No change in DuPage ballot provider

The DuPage County Election Commission will keep its existing ballot provider, despite attempts by other vendors to get the contract to print ballots for the February and April local elections.

Members of the election board decided to rebid the printing contract that Liberty Systems has had since April 2009 after the pact was mentioned in a report critical of the commission’s ethics and procurement practices.

But after reviewing proposals from Liberty Systems and four other companies, officials decided the Wheaton-based firm was the lowest qualified bidder.

“It was clear that Liberty has met the criteria and has the best pricing,” Executive Director Robert Saar said.

A second company, Fidlar Election Services, met all the technical specifications required by the commission. But Fidlar’s proposed pricing was the second highest out of the five vendors.

On Friday, the three-member election board voted 2-0 to award the ballot printing contract to Liberty Systems. Board Chairwoman Cathy Ficker Terrill was absent.

As part of the new contract, Liberty Systems will be paid $116,350 to produce 350,000 ballots for the April election, officials said. That’s about $60,000 less than what it was planning to charge the commission before the work was rebid.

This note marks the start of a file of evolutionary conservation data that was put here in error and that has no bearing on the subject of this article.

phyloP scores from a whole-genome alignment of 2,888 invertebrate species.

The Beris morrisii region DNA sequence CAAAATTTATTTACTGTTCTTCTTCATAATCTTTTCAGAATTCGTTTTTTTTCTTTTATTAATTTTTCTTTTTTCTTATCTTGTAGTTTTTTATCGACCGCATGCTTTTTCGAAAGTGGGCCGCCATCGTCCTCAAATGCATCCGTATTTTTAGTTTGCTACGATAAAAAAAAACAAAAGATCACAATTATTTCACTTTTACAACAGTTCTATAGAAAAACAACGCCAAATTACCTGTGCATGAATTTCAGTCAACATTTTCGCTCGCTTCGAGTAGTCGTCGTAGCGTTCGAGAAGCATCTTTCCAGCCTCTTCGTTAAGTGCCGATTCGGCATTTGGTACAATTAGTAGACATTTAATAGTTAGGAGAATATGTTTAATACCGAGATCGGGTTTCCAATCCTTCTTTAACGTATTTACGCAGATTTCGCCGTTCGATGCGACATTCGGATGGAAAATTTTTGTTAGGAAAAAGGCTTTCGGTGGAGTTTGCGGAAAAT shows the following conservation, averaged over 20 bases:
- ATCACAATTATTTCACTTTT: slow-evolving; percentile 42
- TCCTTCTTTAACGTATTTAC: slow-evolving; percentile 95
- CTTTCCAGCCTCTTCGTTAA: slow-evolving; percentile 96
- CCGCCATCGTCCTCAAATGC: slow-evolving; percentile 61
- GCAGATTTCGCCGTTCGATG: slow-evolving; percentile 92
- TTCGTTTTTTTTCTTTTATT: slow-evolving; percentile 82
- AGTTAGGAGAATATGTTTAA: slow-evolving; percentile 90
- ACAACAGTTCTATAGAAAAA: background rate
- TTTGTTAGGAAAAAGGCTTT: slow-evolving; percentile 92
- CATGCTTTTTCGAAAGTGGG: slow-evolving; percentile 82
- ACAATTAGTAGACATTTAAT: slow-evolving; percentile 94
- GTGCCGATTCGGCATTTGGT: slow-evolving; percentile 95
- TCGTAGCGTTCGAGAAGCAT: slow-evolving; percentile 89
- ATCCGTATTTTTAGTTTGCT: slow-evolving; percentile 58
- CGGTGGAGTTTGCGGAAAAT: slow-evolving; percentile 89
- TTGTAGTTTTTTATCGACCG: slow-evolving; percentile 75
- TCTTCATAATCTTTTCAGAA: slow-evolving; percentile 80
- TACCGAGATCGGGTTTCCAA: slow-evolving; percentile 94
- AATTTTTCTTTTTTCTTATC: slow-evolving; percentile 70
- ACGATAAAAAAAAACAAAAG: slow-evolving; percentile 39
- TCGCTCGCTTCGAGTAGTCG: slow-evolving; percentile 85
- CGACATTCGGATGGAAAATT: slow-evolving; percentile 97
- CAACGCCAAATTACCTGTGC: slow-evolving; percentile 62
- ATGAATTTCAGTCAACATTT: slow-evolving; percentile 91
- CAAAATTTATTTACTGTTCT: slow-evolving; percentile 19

William Barrett, Liberty Systems’ managing partner, said after the vote that he was “thankful for the board’s approval.”

But some are expressing concern about Friday’s decision, including Bob Peickert, DuPage Democratic Party chairman.

Peickert is calling on DuPage County Board Chairman Dan Cronin to investigate the relationship between Liberty Systems and the election commission.

“The (Crowe) Horwath report said there were problems with awarding of the contract with Liberty Systems four years ago,” Peickert said. “If the election commission is certain that there were no legal or ethical issues, they should cooperate in every way with an investigation.”

Crowe Horwath is the consulting firm DuPage hired to do an assessment of the commission. It found the commission didn’t follow its own guidelines when it awarded 12 contracts, including three with Liberty Systems.

Cronin responded to the report by appointing all new members to the election board.

One of those appointees, Commissioner Arthur Ludwig, said on Friday that he saw no problem with the way Liberty Systems got its new contract. “We’re saving $60,000,” he said.

While Liberty Systems will produce DuPage’s ballots, it still must compete with other firms to keep two other printing-related contracts with the commission. Barrett said he “welcomes” the opportunity.

“I’m looking forward to the other bidding processes,” Barrett said.

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